parenting a child with adhd
This article is part 1 of a 2-part article devoted to parenting a child with Attention Deficit Hyperactivity Disorder (ADHD):
I have not been shy about how hard it is to be a parent. Although my daughter wasn’t officially diagnosed with ADHD until she was 6, we suspected she had ADHD long before she was diagnosed. As a Speech-Language Pathologist, and more importantly, as a mother, I came up with some strategies to parent my daughter:
strategies to help children with adhd
1- Structure and routines are crucial. Most kids like routine, but stability is extra important for children with ADHD. If you subscribed to my blog, you have the daily routine I use with my daughter for homeschooling/remote learning. Involve your child in the implementation of their routine (within reason) so your child has some input. For example, I give my daughter options of what she gets to do when she takes a break. Things may come up that prevent you from sticking to your routine, but try to be as consistent as possible.
2- Establish clear boundaries and expectations in advance. Make sure these boundaries are reasonable. For example, if you want your kid in bed by 9pm, make sure you leave enough time to establish a bedtime routine. Understand your child’s capabilities and set expectations accordingly to promote success. That means understanding that expecting your child to calmly walk throughout the grocery store while you to do a full grocery shopping is not going to happen. A more reasonable expectation (that is more likely to be successful) is making a list of a few essential items and playing a game to see who will spot the items first.
3- Transitions are especially challenging for children with ADHD. Make sure to discuss transitions in advance, so your child is prepared for it. Give reminders of upcoming transitions as well. I try to give a ten minute and then five minute warning before transitions (like leaving the park, stop playing with a friend, leaving the house).
pick your battles and give children the space to make some choices
4- Give your child opportunities to make choices. Kids like to feel some sense of control. Power struggles are common, but if you give your child some options, you give them a sense of power while still having control of the situation. Try to provide options rather than ask an open-ended question. I provide my daughter with choices throughout the day such as offering carrots or strawberries for a snack, whether she wants to wear sneakers or sandals when we leave the house, picking two books out of five that she wants me to read to her, what stuffed animal she wants to sleep with, etc.
5- Pick your battles. Children with ADHD struggle with impulse control, so understand your child and be mindful of their struggles. Praise them for their accomplishments, and unless they are putting themselves or someone else in danger, try to ignore the small stuff. It promotes a calmer environment for you and your child.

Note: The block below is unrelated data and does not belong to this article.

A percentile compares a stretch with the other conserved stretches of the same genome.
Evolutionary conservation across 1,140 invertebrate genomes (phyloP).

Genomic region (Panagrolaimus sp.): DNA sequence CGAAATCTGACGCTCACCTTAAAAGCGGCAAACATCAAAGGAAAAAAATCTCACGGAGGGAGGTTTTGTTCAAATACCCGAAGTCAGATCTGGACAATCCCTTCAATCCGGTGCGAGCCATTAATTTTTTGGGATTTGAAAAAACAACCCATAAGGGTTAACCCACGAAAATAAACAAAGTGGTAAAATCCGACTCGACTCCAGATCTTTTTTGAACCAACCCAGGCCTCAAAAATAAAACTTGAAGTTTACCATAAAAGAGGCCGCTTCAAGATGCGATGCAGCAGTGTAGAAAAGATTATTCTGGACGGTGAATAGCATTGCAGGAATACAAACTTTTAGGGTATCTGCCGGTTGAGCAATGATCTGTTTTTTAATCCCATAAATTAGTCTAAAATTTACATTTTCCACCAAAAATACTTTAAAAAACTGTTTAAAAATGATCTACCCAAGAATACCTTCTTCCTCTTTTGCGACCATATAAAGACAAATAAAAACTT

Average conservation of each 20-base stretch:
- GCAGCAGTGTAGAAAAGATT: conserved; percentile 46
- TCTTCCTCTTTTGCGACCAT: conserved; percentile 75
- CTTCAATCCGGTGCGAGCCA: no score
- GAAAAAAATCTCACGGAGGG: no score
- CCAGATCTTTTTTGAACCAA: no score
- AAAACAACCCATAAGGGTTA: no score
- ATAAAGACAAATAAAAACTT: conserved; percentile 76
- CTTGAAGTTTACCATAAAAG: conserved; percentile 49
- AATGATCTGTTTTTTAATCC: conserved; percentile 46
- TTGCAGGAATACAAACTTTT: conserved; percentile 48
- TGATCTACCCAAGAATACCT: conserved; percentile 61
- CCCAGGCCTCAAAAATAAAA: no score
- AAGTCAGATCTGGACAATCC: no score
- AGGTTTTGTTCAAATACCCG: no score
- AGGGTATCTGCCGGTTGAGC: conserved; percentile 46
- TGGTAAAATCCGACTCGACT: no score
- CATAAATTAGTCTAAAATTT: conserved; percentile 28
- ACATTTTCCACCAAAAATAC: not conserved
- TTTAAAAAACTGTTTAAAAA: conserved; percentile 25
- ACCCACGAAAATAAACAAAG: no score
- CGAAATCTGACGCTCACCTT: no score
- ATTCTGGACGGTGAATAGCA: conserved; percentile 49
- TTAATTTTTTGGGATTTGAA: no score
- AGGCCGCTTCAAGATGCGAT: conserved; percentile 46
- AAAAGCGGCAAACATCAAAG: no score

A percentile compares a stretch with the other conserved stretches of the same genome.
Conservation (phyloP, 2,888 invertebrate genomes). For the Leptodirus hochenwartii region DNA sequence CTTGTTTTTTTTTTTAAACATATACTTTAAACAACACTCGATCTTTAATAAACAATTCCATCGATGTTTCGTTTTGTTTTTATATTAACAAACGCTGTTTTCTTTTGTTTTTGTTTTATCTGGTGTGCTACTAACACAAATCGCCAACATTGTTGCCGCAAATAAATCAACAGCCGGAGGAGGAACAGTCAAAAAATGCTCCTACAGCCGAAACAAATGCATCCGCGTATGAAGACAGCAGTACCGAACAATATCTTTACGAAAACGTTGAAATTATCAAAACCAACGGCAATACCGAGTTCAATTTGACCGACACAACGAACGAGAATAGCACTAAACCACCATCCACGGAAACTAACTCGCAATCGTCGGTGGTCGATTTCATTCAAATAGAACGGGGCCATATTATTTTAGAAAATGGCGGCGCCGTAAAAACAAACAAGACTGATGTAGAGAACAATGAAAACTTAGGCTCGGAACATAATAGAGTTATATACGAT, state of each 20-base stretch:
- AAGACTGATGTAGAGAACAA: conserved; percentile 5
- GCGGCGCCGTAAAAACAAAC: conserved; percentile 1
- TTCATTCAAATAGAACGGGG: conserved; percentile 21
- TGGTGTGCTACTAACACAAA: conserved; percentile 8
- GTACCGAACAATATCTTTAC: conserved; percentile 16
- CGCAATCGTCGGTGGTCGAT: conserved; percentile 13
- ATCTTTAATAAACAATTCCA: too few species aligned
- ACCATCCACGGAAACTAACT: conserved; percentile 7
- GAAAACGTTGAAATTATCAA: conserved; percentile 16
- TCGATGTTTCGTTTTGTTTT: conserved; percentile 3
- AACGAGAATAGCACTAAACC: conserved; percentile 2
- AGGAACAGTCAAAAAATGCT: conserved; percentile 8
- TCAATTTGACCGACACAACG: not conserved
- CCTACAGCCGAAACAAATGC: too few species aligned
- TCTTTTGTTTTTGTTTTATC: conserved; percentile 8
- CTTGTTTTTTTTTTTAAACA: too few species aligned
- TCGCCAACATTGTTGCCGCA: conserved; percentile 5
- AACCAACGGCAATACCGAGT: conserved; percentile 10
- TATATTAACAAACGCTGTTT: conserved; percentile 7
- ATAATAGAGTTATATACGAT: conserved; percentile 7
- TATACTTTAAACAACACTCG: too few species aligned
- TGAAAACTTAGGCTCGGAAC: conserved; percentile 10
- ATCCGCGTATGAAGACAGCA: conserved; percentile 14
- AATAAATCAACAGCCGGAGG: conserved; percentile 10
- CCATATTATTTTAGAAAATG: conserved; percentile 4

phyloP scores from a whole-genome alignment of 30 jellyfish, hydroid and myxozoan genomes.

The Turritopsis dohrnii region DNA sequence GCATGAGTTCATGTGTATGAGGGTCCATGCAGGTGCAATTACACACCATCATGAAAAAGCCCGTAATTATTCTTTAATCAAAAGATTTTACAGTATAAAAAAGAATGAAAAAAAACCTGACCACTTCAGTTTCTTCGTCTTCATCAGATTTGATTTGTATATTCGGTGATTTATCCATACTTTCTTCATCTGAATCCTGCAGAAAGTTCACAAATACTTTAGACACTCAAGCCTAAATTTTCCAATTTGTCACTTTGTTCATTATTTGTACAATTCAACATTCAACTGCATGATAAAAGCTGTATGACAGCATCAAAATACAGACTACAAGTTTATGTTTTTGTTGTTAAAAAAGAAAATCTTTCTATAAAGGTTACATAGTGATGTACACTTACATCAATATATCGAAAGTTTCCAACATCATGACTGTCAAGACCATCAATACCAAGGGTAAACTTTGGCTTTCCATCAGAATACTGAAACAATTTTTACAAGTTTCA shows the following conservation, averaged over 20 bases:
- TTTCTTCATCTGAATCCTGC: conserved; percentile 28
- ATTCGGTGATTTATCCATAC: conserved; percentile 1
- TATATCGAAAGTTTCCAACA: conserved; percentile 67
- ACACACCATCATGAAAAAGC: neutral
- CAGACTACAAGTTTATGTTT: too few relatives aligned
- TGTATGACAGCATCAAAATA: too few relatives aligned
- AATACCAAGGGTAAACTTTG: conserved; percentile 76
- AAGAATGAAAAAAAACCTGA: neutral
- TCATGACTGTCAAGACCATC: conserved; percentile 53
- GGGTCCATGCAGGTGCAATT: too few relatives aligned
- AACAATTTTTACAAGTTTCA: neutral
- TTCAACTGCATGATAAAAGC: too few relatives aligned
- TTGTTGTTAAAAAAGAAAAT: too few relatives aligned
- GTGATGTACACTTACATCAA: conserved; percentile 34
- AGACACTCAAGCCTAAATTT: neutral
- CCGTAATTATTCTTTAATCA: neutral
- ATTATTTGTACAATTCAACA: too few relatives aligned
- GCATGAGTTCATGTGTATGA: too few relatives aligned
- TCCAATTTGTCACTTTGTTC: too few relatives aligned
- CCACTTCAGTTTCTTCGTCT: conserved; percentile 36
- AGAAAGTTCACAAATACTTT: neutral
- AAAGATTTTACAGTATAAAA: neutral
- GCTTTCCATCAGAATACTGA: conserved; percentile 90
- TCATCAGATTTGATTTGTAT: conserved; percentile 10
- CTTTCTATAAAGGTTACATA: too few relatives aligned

6- Choose quality over quantity. It is better to give your child ten minutes of interaction without distraction (checking your phone, answering an email, thinking about something else) than twenty minutes with numerous interruptions. I spend ten minutes a day with Brielle everyday doing “fun time”. During these ten minutes, she gets to pick any activity she wants to play with me (within reason, of course), and there are no phones, computers, or any other distractions. As I mentioned, kids need attention and they want to feel like they have some control. This is especially true for children with ADHD because there is so much that isn’t within their control. This daily activity honors both of those components. My daughter knows this is something we do together each day, and it can never be taken away as a punishment.
more adhd parenting tips
7- Be mindful of what you are feeding your child. I don’t give Brielle anything with Red-40, and I try to limit her sugar intake as much as possible. That’s not to say your child should never get a special treat, but don’t give something with a ton of sugar and then be surprised when your child is bouncing of the walls (Brielle literally tried to bounce off the wall one time when she had a huge piece of cake- lesson learned!).
8- If possible, provide visual and auditory prompts when asking your child to do something. For example, when I am homeschooling my daughter I start off by pointing to my eyes and asking her to put on her “focusing eyes”, pointing to my ears and ask her to put on her “listening ears” and pointing to my head and asking her to put on her “thinking cap”. I also read aloud instructions to her and underline or highlight key words. I then ask her to explain the instructions in her own words. We also have a saying that accompanies gestures, which is “Stop, Think, then Act”. Reminders are crucial with a child that has ADHD.
9- Sleep! It’s important for every child to get adequate sleep, but especially a child with ADHD. I can tell when she didn’t get enough sleep the day before, as she’s even more hyper on those days. Establish a routine that provides ample time for sleep and naps (if your child still naps), and stick to it as much as possible.
10- Children with ADHD need breaks. Included in my homeschool/ remote learning routine are intervals and suggestions for breaks throughout the day. My daughter gets numerous breaks so she has the opportunity to “get her wiggles out”. If your child is at school, discuss with the teacher opportunities for brain breaks (for example, letting your child get up and stretch or a being a helper that gives out something). When your kid gets home from school let your child play outside. Your child can just run or play active games such as Simon Says, tag, hopscotch or Red Light, Green Light. Make sure your child knows that asking for breaks is okay when doing homework. Set a timer for a specific amount of time for your child to recharge.